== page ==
Warriors observations: What we learned in 110-107 loss to Wizards

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Kendra Andrews
·4 min read
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What we learned in Warriors' frustrating loss to Wizards originally appeared on NBC Sports Bayarea

The Warriors have had issues finishing close games all season long. They failed to do so again Friday in a 110-107 loss to the Washington Wizards at Chase Center.

With the Warriors up three with under 10 seconds left, Bradley Beal hit a fadeaway corner 3-pointer while drawing a foul on Andrew Wiggins. Beal's four-point play put the Wizards up one with 6.1 seconds left, and Damion Lee's turnover with 1.2 seconds remaining ensured that was that.

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The Warriors (24-28) started slowly against the Wizards (19-32), settling for sloppy jumpers or turning the ball with lazy passes instead of attacking the basket and Washington's defense.

Once the Warriors changed their offensive approach, the game shifted.

As Golden State started to play more physically, the Warriors worked their way into the game.

Steph Curry moved one step closer toward becoming the franchise's all-time leading scorer by putting up 32 points.

The Warriors had done a good job of putting their bad habit of fouling aside, until Beal's four-point play. And that's the play that mattered most.

Here are three takeaways from Golden State's loss on the first night of a back-to-back.

Warriors get some, but not enough, bench production

It's starting to sound like a broken record, but, here it is again: The Warriors have to get more production from their bench.

After heading into the fourth quarter with only six bench points, all courtesy of Damion Lee, the Warriors' bench finally showed up. The second unit opened the fourth quarter with six straight points, forcing the Wizards to call a timeout. The reserves did exactly what they should do: Battle back and hang in the game until Curry and Draymond Green check back in. The group exceeded expectations, outscoring the Wizards' bench 16-6 and handing Golden State's starters a four-point lead.

That's all the Warriors need their bench to do.

Time and time again the second unit has failed to do so, so pulling it off Friday was an encouraging.

However, the bench needs to get involved earlier on. Heading into the final frame, the Wizards bench had 23 points to the Warriors' six. Golden State won't always be able to erase deficits, as we've seen all season.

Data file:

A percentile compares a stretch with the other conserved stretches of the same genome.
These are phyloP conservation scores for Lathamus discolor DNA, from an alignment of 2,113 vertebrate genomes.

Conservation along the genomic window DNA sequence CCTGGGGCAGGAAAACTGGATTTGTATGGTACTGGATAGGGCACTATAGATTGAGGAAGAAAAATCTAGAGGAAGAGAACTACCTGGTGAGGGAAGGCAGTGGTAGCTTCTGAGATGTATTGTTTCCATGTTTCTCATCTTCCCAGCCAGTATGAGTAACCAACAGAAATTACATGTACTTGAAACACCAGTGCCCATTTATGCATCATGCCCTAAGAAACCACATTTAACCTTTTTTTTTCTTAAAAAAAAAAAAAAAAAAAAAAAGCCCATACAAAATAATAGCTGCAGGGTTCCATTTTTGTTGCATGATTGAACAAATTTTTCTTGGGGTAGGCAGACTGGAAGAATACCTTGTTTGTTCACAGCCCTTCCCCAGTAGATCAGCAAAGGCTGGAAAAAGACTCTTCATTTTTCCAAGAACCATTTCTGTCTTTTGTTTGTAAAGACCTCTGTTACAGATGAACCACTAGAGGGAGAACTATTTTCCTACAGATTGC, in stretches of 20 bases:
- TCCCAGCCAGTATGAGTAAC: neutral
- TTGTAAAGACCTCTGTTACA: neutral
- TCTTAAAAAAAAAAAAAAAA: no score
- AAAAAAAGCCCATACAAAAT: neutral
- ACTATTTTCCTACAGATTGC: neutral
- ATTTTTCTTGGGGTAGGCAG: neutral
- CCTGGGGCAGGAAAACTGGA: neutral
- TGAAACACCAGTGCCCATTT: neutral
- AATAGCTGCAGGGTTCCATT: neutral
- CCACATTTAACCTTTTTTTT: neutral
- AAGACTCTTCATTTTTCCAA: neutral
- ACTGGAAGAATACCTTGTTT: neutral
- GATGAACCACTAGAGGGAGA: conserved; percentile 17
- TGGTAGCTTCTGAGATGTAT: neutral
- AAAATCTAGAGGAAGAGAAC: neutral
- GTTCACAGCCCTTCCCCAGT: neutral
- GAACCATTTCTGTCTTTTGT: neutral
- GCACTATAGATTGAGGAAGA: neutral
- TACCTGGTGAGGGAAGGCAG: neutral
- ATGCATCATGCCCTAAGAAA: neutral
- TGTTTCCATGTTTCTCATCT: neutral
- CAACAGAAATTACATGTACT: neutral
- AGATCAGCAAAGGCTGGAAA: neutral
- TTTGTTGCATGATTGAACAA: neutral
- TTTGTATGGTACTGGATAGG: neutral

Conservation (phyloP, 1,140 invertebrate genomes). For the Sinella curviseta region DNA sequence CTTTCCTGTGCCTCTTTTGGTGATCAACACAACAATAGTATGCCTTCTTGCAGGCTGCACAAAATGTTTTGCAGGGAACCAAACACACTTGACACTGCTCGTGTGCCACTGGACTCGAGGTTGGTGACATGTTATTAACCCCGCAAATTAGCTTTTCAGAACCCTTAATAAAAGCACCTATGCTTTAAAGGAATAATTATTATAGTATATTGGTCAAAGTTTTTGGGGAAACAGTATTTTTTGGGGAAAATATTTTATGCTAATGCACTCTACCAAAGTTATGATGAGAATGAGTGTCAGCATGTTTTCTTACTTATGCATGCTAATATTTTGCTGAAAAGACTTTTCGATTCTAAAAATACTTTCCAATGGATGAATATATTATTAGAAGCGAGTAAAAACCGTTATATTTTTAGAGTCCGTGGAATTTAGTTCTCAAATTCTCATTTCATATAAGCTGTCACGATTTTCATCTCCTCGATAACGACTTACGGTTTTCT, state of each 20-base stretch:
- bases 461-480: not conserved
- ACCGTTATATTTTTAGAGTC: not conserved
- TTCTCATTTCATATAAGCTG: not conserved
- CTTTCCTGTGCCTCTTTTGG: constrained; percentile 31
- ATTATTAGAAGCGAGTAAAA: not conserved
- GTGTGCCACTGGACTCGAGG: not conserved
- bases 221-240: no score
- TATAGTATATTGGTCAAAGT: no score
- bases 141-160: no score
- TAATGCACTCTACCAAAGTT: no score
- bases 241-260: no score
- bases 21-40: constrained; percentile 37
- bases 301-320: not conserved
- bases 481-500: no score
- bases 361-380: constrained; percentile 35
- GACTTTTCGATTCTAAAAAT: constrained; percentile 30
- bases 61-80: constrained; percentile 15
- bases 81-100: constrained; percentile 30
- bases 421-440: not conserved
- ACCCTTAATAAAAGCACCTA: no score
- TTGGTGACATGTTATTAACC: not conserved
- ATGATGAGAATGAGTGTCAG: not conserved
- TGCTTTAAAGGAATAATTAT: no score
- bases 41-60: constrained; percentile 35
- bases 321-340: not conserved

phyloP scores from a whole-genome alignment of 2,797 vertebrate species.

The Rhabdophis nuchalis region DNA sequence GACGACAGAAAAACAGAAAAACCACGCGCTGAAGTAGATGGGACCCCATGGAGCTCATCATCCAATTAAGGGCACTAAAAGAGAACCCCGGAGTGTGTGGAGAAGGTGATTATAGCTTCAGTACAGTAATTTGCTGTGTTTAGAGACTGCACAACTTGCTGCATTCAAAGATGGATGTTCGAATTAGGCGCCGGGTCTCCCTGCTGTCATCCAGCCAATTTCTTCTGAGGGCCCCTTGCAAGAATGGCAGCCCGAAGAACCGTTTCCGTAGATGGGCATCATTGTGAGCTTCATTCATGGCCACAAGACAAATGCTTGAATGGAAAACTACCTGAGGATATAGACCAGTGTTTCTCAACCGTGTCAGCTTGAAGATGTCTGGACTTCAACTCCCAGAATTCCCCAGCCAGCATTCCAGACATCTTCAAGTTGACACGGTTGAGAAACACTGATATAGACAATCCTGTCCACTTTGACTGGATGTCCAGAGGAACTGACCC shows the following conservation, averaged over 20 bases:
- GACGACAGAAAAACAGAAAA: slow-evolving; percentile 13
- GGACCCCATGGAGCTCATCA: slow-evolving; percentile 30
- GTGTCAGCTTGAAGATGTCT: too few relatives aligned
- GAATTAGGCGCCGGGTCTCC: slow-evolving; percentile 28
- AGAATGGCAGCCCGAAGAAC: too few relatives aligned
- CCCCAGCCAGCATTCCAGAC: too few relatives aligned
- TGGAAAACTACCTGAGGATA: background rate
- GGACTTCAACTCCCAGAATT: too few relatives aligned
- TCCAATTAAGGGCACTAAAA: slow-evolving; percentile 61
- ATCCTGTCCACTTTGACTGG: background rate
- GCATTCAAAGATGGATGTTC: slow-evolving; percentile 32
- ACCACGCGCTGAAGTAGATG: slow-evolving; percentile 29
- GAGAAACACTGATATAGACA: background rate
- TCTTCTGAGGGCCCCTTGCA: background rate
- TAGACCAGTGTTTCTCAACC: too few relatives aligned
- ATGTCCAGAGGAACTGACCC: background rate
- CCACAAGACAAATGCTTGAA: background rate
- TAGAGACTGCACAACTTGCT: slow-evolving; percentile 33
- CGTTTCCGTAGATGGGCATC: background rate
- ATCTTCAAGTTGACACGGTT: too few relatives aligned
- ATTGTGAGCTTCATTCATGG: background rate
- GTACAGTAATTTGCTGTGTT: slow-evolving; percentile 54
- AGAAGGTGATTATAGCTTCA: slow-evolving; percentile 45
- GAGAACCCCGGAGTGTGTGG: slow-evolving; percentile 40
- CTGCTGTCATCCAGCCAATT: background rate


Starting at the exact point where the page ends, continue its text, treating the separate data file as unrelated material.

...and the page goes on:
The Warriors won't have the luxury of depending on Curry to bail them out in every potential play-in game or playoff series, especially if Kerr is committed to not extending Curry's minutes.

Two-way Wiggs lives up to his name

Andrew Wiggins has been synonymous with consistency all season. He probably has been the Warriors' most steady player.

Against the Wizards, he did it again. His 15 points weren't quite eye-catching, but he scored in double figures yet again -- as he has in all but one game this season -- on 7-of-13 shooting, while playing incredibly strong defense on Bradley Beal. That is, until that final foul.

Beal entered Friday's game averaging 31.2 points per game -- the most in the league. He finished with 20 points against the Warriors, but he shot just 4-of-12 up until the 3:30 mark of the fourth quarter. Mostly because of Wiggins.

If not for the final defensive possession of the game, we'd be focusing on Wiggins' strong night.

James Wiseman has second straight strong game

On the opposite side of the spectrum from Wiggins, aka Mr. Consistency, is James Wiseman.

Yet in the Warriors' last two games, the rookie has strung together two strong performances, a welcome sign of his development and growth.

Wiseman finished with 18 points on 9-of-11 shooting Friday, adding six rebounds.

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Perhaps the game is coming to Wiseman more easily because Kerr is calling more plays that play to the 20-year-old's strengths. But things seem to be slowing down for Wiseman, too, and he is able to rely on his instincts more than before.

Whatever it is, this is what the Warriors need to from Wiseman. If he plays like this, it'll do wonders for his future, Golden State's and, even, the Warriors' present.

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